Rear-end accidents may be the most common type of motor vehicle collision, but fortunately they usually cause the least amount of harm. Indeed, many people walk away from rear-end crashes unscathed, with little more to worry about than some minor damage to their vehicle.
But while rear-end collisions may seem, and often are, innocuous, writing them off as insignificant and failing to follow up on potential injuries and damages is unwise. In fact, there are a handful of injuries that are common in a rear-end crash, some of which may not show symptoms for hours or days later. At the law offices of Olmstead & Olmstead, P.C., we recommend that you always seek medical attention after a rear-end collision, even if you don’t think that you’ve been injured. Here’s why.
- Rear-end Crashes Can Lead to Delayed Onset Injuries
Sometimes after a trauma, pain and other symptoms related to an injury will have a delayed onset, only developing after a prolonged interval of time. This can be true in rear-end car crashes, as a person may not recognize their injuries immediately due to adrenaline, or because the injuries themselves are subtle. For example, injuries that are common in a rear-end crash, and do not always have immediate side effects include:
- Head and traumatic brain injuries;
- Soft tissue injuries; and
- Disc herniation injuries.
Of course, this is not an exhaustive list; it is possible to suffer another injury type and not recognize it immediately. Because some injuries are not immediately recognizable, seeking medical care should be a top priority after a crash.
- Seeking Medical Care Establishes a Connection Between Injury and Accident
Another reason that you should seek medical care after a rear-end crash is if you have suffered an injury, want to file a claim for damages to help pay for that injury, but have not sought medical care and therefore don’t have evidence to substantiate your claim. If you do not seek medical care immediately following a rear-end crash, this could harm your claim. An insurance adjuster may question that validity and extent of your injury, or wonder whether the injury is even related to the car accident since you took so much time to seek care for it.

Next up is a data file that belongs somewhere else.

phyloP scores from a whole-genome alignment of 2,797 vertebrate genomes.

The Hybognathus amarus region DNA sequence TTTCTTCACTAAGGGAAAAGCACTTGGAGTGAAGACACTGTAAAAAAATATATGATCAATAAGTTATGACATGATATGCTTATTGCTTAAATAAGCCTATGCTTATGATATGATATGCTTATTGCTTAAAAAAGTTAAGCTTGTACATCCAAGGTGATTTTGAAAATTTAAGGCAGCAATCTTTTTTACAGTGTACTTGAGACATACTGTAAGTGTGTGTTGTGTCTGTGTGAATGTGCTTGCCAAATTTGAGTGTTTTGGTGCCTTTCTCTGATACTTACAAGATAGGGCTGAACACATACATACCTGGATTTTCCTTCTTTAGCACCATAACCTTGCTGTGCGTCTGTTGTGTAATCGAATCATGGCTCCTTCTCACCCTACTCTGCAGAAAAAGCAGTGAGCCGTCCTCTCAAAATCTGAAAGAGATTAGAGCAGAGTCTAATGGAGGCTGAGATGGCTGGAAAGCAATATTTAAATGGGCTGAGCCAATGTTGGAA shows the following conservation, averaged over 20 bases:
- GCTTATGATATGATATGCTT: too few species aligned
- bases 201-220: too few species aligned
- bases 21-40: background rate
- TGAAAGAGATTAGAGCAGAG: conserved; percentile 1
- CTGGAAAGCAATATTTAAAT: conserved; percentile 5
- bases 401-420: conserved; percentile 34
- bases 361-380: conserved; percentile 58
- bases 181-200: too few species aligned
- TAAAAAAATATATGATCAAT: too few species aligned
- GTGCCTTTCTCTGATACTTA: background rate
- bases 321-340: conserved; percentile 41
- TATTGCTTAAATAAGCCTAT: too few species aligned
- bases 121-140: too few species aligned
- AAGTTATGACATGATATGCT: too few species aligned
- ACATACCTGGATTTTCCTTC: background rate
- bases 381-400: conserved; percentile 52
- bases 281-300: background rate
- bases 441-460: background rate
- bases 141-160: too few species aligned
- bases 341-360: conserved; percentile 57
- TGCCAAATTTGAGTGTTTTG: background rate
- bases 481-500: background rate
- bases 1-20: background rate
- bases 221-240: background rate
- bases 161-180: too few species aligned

- You Have a Duty to Mitigate Your Damages
The duty to mitigate damages essentially means that a plaintiff in an injury claim has a duty to lessen or make less severe the extent of damages they have suffered. For example, if you suffer a broken leg and a doctor tells you to stay off the leg for two weeks to maximize healing, you have a duty to do this to avoid further injury. If you don’t follow a doctor’s orders and your leg fails to heal or suffers more harm, an insurance adjuster may use your failure to mitigate damages as a defense. The same is true for potential injuries in a rear-end crash; if you are hurt and want to recover compensation but did not seek medical care or did not do so in a timely manner, there may be an argument made by the defense that you breached your duty to mitigate your damages, and therefore their own liability should be reduced.
Seek Medical Care and Call Our Virginia Rear-end Accident Attorneys Today
Being involved in a car accident, even one that doesn’t result in severe or catastrophic damages, can be a stressful experience that yields numerous questions about what happens next. At the law offices of Olmstead & Olmstead, P.C., our experienced rear-end accident attorneys in Virginia can help you resolve your claim following a rear-end crash. However, it is imperative that you seek medical care as soon as you can after your accident – this can help to protect your health and improve the outcome of your claim. To schedule a consultation with our accident attorneys, please call us today at 703-361-1555, or stop by our Manassas office in person today!